The ‘interim’ Budget of the Railways, like the just-presented Budget, also marks an occasion to assess the decadal journey of the Railways — in terms of its financial health in particular. There can be no denying the recent efforts to improve the infrastructure of the Railways, with the gross budgetary support for the behemoth, used for capital expenditure, rising from below ₹30,000 crore in FY15 to about nine times that sum.

Still more remarkable is the sharp drop in reliance on borrowings, which accounted for 60 per cent of the GBS for the Railways till as recently in FY22 but has fallen to 7 per cent this fiscal and projected at about 4 per cent in FY25. Of a sum of over ₹2.5-lakh crore set aside for capex next fiscal, just ₹10,000 crore will be driven by borrowings. This will keep down interest costs of the Railways in the future. The present infrastructure push could yield returns after some years, as it is to be noted that the sharp increase in this respect took place only from FY19, when GBS was a fifth of current levels. Yet, it is a trifle disappointing that freight revenues in FY24 were just 4.3 per cent over FY23 actuals, as against the projected increase of 10.4 per cent. It is counter-intuitive that freight growth should be less than the growth of the economy. The outlays in recent years have gone towards new lines, track renewals and rolling stock. The government has rightly envisaged raising the inter-modal transport share of the Railways in carrying freight from 27 per cent to 45 per cent by 2030, by weaning away freight from energy-inefficient road transport which is estimated to carry 71 per cent of freight in India.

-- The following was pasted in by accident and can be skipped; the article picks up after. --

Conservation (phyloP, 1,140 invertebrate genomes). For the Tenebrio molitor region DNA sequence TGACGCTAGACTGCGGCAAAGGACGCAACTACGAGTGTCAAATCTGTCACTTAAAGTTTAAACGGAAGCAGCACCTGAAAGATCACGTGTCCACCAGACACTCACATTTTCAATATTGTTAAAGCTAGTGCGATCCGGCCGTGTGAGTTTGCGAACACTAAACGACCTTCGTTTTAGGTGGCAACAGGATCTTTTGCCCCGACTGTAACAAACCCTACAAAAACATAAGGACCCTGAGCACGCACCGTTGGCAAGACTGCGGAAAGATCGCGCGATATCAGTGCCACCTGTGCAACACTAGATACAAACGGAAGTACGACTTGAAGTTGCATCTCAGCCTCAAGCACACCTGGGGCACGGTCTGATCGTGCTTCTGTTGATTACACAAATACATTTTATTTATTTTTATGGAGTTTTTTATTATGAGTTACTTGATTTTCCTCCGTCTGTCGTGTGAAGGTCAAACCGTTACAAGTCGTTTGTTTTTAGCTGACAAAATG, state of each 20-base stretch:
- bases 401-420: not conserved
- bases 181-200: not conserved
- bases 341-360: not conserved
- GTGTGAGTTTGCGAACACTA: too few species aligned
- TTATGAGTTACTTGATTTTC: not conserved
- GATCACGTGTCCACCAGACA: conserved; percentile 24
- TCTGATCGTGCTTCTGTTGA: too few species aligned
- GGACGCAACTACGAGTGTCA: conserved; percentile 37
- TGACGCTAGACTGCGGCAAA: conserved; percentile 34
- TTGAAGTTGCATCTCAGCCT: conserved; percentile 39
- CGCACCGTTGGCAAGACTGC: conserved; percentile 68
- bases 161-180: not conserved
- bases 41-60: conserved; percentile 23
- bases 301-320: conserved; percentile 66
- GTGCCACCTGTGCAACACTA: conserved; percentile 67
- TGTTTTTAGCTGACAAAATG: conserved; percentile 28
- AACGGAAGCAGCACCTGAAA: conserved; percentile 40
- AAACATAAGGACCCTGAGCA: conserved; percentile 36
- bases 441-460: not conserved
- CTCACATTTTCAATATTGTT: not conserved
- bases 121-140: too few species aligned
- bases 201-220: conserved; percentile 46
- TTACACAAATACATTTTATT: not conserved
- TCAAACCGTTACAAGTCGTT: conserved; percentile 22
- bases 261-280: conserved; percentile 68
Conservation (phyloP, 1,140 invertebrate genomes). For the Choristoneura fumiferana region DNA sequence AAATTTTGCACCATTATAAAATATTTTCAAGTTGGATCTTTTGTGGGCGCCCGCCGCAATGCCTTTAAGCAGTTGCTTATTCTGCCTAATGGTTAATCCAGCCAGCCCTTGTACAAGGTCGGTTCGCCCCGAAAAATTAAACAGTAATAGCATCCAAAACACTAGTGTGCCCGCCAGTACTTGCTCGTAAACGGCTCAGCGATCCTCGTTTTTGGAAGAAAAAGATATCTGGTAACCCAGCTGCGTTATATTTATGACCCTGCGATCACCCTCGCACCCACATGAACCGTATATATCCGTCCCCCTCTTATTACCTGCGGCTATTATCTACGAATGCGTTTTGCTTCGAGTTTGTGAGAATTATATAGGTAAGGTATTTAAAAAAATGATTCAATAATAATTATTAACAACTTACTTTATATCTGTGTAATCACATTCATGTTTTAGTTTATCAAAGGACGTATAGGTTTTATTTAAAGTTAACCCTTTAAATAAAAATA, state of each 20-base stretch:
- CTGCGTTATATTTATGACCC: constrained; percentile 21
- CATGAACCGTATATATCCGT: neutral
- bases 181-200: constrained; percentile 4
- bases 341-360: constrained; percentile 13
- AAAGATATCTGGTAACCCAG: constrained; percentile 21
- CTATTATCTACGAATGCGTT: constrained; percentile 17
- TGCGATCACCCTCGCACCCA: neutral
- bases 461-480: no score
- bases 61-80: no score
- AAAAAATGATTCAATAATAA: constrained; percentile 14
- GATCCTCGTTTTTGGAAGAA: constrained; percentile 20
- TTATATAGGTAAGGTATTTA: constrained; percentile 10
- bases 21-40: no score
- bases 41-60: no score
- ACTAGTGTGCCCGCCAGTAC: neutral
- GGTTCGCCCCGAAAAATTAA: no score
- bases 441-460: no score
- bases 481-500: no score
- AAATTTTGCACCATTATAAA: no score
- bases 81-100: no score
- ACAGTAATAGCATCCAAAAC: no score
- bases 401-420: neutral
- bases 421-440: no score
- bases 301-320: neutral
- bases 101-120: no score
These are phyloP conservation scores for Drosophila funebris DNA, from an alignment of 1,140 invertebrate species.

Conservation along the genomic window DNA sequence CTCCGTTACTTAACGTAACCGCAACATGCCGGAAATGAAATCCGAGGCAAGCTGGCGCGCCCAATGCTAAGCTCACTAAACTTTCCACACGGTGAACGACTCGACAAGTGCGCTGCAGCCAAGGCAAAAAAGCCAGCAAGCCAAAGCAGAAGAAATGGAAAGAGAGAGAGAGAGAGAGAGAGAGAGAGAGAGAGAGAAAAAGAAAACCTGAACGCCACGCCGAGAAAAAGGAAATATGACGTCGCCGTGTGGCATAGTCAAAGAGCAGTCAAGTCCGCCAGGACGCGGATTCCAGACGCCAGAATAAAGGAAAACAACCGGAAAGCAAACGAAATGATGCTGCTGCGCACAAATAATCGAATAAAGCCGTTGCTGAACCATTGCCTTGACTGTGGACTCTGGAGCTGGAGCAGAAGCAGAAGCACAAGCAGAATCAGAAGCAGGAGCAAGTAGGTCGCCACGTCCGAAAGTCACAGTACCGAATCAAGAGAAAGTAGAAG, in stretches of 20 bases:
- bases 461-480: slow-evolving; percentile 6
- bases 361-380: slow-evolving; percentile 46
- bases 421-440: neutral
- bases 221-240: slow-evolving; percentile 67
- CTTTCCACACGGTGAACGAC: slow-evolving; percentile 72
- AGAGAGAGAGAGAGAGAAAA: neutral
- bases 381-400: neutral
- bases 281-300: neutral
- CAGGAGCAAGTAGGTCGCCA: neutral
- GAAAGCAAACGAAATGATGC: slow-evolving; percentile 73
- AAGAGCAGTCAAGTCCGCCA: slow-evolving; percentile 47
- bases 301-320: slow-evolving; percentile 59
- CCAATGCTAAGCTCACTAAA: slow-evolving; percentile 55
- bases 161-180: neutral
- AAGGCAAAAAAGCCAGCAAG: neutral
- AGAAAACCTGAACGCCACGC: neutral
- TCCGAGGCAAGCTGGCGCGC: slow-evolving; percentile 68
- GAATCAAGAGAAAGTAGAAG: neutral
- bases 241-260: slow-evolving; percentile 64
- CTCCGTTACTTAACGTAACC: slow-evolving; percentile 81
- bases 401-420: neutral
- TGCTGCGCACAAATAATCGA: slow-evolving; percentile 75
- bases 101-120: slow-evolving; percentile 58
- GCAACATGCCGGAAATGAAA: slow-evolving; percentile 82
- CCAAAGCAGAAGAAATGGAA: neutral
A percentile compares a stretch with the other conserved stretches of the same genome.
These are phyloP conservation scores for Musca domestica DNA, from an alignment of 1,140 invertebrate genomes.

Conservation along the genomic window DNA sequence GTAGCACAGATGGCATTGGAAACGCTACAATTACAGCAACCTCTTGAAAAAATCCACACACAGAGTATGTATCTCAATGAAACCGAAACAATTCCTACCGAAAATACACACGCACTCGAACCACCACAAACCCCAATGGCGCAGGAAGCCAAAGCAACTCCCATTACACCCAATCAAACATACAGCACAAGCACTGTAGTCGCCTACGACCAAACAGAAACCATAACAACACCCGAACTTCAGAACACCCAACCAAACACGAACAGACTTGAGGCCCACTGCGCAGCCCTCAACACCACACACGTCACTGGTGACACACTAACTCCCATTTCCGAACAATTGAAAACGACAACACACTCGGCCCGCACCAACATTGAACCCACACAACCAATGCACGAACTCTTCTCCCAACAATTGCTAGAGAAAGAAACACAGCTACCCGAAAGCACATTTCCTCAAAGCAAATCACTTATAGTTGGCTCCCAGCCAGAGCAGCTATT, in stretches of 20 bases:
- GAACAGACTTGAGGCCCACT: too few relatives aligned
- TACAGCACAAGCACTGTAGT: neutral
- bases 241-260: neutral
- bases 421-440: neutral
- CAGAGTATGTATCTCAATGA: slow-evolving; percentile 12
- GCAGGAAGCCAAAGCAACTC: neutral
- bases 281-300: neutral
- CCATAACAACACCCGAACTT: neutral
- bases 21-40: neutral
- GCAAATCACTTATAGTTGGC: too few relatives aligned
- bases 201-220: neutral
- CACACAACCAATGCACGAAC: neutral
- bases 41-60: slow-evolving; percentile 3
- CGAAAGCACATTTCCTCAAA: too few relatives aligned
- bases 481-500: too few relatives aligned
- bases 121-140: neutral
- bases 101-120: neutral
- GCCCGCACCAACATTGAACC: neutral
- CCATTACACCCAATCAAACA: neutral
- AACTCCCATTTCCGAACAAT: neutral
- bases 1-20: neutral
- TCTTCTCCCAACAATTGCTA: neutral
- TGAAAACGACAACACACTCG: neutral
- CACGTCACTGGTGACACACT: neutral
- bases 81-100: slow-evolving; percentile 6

The interim Budget spells out an operating ratio of 98.65 for this fiscal and a projection of 98.22 in FY25. The Railways must meet its operational expenses — notwithstanding its sunk costs as well as the fact that its financials do not reflect the benefits it generates for the rest of the economy. While the reduced reliance on borrowings will curtail operational costs, the absence of a long-term bond market to raise funds viably should be looked into. There should be some periodic appraisal of whether the money invested is being well spent, as it accounts for nearly a quarter of the Centre’s infrastructure outlay.

Capex outlay must also improve passenger experience. The installation of the anti-collision equipment, Kavach, has been proceeding slowly. Railway Minister Ashwini Vaishnaw recently said that only 40 per cent of the Budgetary allocation of ₹800 crore for FY24 had been spent. Kavach has been deployed in 1,465 km and 139 locomotives, against a rail network of about 70,000 km. Even as the cost of installing kavach is about ₹1.2 crore per km, it should be installed in at least half the route length. A preventive approach to accidents could take precedence over transforming old coaches. Passenger comfort too should be given more attention. These steps will make rail travel hold its own against road and air.